ITER Delayed, Scaled Back

Point out news stories, on the net or in mainstream media, related to polywell fusion.

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zbarlici
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Postby zbarlici » Mon Jun 01, 2009 2:51 am

Chrismb - "I've no idea where this view that tokamaks are a 'dead-end' or are otherwise 'non-viable'. That's crazy talk...."

The appropriate question to that comment would be, to what end are we willing to follow the tokamaks?

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Postby KitemanSA » Mon Jun 01, 2009 3:08 am

chrismb wrote: If it runs to that estimated maximum and does so in its 5 billion euro budget that would work out at:

ITER (current budget versus max neutron emissions) = *** 6E17 neutrons per US dollar ***

Is this neutrons per second per dollar? Total anticipated neutrons over the life of the experiment divided by the total lifetime cost of the experiment? What do you mean nuetrons per dollar? Sort of looks like N/$sec.

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Postby MSimon » Mon Jun 01, 2009 4:48 am

Dr. Robert Bussard makes the same point in his video "Should Google Go Nuclear" which you can watch here. He gets a good laugh from the audience (about 12 minutes into the video) when he says about physicists working on ITER, " they don't think it will ever work, but is really good science". His friend, Plasma Physicist Dr. Nicholas Krall said, "We spent $15 billion dollars studying tokamaks and what we learned about them is that they are no dam n good."


http://powerandcontrol.blogspot.com/200 ... -good.html

here is another quote from the piece:

Vincent Page of GE wrote a very interesting paper on the commercialization of fusion energy for the Sixth Symposium.

* Fusion reactors must be sized reasonably.

* Current cost estimates for the ITER project are approximately $6 billion.

* GE’s present quarterly earnings are “only” $4 billion.

* We don’t want governments to build fusion reactors, we want private industry to build them.

* Designs need to be feasible with power output in the 15 MWe to 1500 MWe range and cost < $6700 per KWe.

(MWe = MW electrical, KWe = KW electrical)

* More expensive machines will not be commercially viable.

* Competition will only occur if private industry is involved.

Page has a lot more details on the economics, but those are his main points. One other important point he makes is that the real target is coal base load plants at $1,000 capital costs per KWhe or gas turbine peakers (without a steam cycle) at about $500 KWhe.

I think his main point is correct. Other than the physics, ITER and other similar tokamak fusion reactors are a waste of money. It will not lead to viable fusion power plants even if it works, because working size is estimated to have to be in the 10s of GWe range. Even if the fuel is free capital costs are a killer. On top of that you have to figure out how you are going to get all that electricity from where it is generated to where it is used.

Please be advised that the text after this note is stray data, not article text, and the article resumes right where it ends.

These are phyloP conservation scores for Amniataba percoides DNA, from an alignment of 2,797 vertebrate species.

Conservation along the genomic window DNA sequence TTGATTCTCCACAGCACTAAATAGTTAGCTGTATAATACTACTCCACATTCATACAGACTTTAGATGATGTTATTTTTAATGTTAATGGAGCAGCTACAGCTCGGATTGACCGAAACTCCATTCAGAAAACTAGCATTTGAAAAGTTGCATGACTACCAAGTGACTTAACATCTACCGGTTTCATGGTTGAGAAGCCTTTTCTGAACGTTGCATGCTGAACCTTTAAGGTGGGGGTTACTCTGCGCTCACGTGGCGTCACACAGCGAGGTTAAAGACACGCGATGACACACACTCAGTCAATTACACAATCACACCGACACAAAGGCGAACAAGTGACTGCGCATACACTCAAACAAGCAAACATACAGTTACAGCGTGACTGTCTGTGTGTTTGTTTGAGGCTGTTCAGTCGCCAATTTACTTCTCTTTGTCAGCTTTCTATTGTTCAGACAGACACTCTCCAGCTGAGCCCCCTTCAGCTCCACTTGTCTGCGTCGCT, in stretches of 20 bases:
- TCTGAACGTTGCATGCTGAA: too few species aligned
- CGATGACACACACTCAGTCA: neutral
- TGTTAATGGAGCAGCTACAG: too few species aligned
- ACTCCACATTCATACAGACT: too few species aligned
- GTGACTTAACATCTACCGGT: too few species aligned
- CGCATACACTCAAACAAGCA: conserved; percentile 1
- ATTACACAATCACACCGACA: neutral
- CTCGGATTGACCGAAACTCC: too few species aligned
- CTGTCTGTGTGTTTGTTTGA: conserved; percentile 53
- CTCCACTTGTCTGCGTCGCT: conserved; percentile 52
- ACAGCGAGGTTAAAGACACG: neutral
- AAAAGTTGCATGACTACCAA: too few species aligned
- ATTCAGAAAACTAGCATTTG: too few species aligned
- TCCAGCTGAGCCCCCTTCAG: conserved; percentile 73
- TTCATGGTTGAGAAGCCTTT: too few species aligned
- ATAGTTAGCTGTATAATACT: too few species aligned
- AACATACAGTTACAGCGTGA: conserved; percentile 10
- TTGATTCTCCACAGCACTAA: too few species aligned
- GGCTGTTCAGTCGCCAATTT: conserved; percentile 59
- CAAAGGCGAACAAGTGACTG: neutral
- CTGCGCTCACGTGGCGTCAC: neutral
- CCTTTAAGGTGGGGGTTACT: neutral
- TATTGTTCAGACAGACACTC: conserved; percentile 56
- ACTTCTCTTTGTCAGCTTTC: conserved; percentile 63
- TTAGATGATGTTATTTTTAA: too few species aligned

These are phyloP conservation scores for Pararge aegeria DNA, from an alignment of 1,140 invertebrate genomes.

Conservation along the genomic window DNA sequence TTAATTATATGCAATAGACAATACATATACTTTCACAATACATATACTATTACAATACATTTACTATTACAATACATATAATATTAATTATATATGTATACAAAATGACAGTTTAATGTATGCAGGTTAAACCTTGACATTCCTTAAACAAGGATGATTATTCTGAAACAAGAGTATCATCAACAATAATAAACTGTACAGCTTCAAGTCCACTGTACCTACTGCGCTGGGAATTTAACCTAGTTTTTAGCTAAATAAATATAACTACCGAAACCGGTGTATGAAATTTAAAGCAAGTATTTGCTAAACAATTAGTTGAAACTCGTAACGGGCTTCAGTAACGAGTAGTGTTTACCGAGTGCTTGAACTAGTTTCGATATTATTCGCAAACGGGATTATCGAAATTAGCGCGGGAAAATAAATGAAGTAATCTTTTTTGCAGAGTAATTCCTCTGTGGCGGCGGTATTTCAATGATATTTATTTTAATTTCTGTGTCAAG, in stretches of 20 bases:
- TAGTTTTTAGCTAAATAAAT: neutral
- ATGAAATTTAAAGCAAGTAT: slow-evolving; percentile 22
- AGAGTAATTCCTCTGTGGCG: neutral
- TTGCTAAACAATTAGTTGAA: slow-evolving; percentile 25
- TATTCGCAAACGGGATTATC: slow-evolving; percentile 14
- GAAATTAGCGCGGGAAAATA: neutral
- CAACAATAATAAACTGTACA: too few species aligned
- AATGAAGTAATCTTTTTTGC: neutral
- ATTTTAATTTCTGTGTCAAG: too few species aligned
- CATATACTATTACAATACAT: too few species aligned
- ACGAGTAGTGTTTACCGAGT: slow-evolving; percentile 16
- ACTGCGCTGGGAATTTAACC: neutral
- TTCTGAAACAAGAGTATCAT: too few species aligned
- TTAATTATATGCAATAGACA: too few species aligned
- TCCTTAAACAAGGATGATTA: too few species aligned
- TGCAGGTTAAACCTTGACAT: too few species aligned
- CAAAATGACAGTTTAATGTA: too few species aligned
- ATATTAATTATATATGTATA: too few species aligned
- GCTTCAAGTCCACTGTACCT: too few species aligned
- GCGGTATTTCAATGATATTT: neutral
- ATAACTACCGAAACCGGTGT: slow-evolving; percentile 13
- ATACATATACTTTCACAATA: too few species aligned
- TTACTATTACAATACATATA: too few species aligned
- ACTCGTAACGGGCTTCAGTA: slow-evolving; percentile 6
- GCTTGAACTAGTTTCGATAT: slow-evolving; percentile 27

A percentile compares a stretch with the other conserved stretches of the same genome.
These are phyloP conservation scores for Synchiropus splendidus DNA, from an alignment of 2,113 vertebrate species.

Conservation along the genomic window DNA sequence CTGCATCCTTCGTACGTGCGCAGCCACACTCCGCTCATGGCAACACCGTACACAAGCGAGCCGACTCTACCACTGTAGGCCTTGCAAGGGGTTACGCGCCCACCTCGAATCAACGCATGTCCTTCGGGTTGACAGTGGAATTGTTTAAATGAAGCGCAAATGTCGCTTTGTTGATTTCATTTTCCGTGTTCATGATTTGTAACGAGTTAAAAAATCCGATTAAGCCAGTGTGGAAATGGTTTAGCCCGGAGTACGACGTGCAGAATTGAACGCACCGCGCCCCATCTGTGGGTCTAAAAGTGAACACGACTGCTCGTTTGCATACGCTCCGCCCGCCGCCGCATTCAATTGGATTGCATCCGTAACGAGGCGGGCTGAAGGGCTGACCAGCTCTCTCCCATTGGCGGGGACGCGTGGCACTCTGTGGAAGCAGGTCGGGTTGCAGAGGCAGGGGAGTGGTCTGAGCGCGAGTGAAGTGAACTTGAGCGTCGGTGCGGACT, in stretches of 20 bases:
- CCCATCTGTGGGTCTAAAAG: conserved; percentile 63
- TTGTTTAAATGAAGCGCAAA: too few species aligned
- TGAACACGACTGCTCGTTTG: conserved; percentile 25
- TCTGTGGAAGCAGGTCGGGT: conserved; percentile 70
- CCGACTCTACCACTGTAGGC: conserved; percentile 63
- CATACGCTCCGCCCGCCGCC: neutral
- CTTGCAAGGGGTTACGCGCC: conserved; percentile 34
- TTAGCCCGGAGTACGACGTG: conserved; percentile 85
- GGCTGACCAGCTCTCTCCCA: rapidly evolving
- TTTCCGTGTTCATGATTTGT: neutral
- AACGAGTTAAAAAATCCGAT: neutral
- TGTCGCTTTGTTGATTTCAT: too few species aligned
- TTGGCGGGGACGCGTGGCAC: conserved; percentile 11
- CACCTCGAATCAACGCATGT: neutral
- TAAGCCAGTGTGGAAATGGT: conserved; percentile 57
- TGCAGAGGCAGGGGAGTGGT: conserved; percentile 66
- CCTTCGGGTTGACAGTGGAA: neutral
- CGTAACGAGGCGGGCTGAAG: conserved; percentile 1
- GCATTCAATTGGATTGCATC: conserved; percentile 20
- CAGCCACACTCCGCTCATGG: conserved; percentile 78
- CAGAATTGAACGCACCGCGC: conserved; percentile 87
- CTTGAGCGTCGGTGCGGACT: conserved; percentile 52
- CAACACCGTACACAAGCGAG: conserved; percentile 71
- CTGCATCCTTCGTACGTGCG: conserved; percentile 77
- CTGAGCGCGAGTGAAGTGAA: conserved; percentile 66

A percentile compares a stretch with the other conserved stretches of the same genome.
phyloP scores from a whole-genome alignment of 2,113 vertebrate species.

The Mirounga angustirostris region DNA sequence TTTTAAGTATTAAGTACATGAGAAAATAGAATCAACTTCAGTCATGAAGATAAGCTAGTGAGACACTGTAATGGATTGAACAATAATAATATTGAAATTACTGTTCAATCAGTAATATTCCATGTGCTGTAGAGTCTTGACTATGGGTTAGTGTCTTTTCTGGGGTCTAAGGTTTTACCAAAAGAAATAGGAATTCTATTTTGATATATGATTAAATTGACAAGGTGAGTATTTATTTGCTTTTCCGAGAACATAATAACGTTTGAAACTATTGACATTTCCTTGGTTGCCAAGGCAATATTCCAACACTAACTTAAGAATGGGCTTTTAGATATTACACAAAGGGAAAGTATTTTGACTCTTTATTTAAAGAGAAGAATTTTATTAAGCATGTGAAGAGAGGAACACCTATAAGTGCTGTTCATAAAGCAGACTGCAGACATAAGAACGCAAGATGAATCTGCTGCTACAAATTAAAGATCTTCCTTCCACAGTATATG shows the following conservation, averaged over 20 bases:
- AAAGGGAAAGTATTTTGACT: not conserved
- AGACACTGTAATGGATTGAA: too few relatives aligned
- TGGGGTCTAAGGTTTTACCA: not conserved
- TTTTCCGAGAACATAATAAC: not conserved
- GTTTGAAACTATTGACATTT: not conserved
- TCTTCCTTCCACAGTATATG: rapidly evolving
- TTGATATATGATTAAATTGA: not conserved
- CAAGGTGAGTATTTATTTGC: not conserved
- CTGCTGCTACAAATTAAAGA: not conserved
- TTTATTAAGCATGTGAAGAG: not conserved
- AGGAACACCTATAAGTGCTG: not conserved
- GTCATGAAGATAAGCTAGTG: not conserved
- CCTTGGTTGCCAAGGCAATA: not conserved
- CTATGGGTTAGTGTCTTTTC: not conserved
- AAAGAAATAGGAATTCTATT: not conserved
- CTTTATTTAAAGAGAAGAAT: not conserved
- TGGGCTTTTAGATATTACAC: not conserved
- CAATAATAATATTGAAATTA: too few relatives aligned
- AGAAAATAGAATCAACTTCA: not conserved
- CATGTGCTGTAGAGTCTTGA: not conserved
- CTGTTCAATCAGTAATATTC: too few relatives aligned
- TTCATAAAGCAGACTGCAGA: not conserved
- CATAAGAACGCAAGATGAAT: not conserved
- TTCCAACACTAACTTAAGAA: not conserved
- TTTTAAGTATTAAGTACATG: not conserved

Of course ITER if provisioned as originally planned would be well past $6 billion. And Demo even more.

I highly recommend reading Page's bit on the prospects for toks in the commercial realm.
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chrismb
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Postby chrismb » Mon Jun 01, 2009 8:17 am

MSimon wrote:chris,

You never did answer my question so I will repeat it.

What could the tok guys do (pulsed wise) with a $2 million budget, a 5 man team, a device with .1 T fields and whose core dimensions are .3 m across?

Apples to apples my man.

chrismb wrote:but as I've said before, various tokamak projects were kicking out multi-trillion neuts/s for a few $100k

START was lashed together in 1991 with a budget of GBP100k and a left-over cylindrical vacuum vessel by a team of around 10. As far as I am aware, it still holds the highest beta record ever recorded....

Tokamak can be done 'on the cheap' as well, Polywell holds no exclusive rights over that one. But Tokamak isn't done on the cheap - presumably partly due to politics but also because the experiments have moved on to much more elaborate matters digging into the machine's instabilities. Think about it - it's a toroidal chamber with a solenoid magnet wrapped around the outside of it, does that sound more or less difficult to build than a Polywell? Sure, in such a simple form they only mostly got to a point that experimentally showed it is unstable - but Polywell hasn't got to that point yet.
Last edited by chrismb on Mon Jun 01, 2009 10:00 am, edited 1 time in total.

MSimon
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Postby MSimon » Mon Jun 01, 2009 8:46 am

Chris,

The second quote attributed to me was not mine. Of course you will correct me if I'm in error.
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Postby MSimon » Mon Jun 01, 2009 8:48 am

Chris,

The ITER folks are now putting magnets in the chamber to control ELMs.

Ooooooooops.
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Postby MSimon » Mon Jun 01, 2009 9:32 am

MSimon wrote:Chris,

The ITER folks are now putting magnets in the chamber to control ELMs.

Ooooooooops.


Before long we may see a Tokawell design if they put a voltage on the coils.

Or maybe a PolyITERwell.
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Postby MSimon » Mon Jun 01, 2009 9:37 am

Polywell hasn't got to that point yet.


Wouldn't it be nice to know if that actually happens? Wouldn't it be even nicer to know that it didn't happen?
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Postby chrismb » Mon Jun 01, 2009 10:04 am

(MSimon wrote:Chris,

The second quote attributed to me was not mine. Of course you will correct me if I'm in error.
oops, sorry, now corrected)

MSimon wrote:
Polywell hasn't got to that point yet.


Wouldn't it be nice to know if that actually happens? Wouldn't it be even nicer to know that it didn't happen?
Yes, and yes. I have no hesitation to support Polywell as a project, just not to the detriment and undermining of other projects. I don't see that partisan-ship as constructive. There are many points of learning on each project that are irrelevant to the other, but there are some points - particularly of hiccups in historical progress - that both can learn from and for which problem-avoidance can be then planned for, or at least half-anticipated.